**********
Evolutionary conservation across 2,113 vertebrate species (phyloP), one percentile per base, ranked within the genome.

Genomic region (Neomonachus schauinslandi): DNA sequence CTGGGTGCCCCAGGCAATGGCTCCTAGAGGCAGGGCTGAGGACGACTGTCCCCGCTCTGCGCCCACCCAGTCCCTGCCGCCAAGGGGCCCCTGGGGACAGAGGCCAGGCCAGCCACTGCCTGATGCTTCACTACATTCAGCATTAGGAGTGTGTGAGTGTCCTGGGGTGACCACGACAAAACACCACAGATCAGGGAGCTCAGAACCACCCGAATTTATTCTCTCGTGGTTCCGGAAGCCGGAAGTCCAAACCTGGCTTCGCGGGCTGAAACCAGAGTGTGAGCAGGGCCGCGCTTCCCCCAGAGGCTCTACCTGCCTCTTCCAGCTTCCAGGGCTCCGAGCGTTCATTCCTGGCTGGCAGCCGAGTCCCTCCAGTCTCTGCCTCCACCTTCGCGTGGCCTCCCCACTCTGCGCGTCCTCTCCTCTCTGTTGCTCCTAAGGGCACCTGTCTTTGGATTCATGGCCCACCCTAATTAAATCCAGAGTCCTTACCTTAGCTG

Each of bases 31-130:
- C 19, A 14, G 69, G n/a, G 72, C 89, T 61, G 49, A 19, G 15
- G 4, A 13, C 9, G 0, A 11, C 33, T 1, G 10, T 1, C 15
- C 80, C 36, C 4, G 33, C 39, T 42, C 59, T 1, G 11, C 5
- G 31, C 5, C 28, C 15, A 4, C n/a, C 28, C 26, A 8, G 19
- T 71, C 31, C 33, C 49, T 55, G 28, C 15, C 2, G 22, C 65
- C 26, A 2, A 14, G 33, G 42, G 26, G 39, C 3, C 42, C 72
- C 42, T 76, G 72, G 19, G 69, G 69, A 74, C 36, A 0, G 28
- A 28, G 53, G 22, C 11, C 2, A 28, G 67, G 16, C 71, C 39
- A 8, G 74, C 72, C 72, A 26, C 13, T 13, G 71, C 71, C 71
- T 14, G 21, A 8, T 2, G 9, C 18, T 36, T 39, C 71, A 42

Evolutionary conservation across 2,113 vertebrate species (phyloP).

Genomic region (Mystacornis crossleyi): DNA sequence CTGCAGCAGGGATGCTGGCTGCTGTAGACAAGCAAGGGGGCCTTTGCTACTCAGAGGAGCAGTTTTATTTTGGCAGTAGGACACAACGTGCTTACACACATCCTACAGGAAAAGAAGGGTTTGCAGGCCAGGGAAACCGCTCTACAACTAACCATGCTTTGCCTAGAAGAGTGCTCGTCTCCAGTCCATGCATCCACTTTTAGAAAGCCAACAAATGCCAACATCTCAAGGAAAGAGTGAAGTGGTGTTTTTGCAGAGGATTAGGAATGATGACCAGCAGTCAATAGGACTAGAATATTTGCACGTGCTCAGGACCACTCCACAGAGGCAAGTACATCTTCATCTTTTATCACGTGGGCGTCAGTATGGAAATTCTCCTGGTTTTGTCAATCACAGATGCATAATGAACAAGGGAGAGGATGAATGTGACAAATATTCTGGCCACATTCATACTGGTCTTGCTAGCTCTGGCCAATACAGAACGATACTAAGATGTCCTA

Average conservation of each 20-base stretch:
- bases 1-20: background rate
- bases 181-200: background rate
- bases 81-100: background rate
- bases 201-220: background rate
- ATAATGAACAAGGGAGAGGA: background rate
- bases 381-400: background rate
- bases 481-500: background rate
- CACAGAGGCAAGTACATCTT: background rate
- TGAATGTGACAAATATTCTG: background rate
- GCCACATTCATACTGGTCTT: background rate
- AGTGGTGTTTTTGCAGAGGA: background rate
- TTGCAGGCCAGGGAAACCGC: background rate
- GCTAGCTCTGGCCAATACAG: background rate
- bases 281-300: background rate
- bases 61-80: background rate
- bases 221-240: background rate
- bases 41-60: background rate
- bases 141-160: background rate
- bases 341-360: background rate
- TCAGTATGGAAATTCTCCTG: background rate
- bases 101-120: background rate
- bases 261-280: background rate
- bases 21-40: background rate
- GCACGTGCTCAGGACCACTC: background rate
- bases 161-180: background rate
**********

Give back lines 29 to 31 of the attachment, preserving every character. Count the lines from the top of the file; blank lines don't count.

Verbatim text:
- GCTAGCTCTGGCCAATACAG: background rate
- bases 281-300: background rate
- bases 61-80: background rate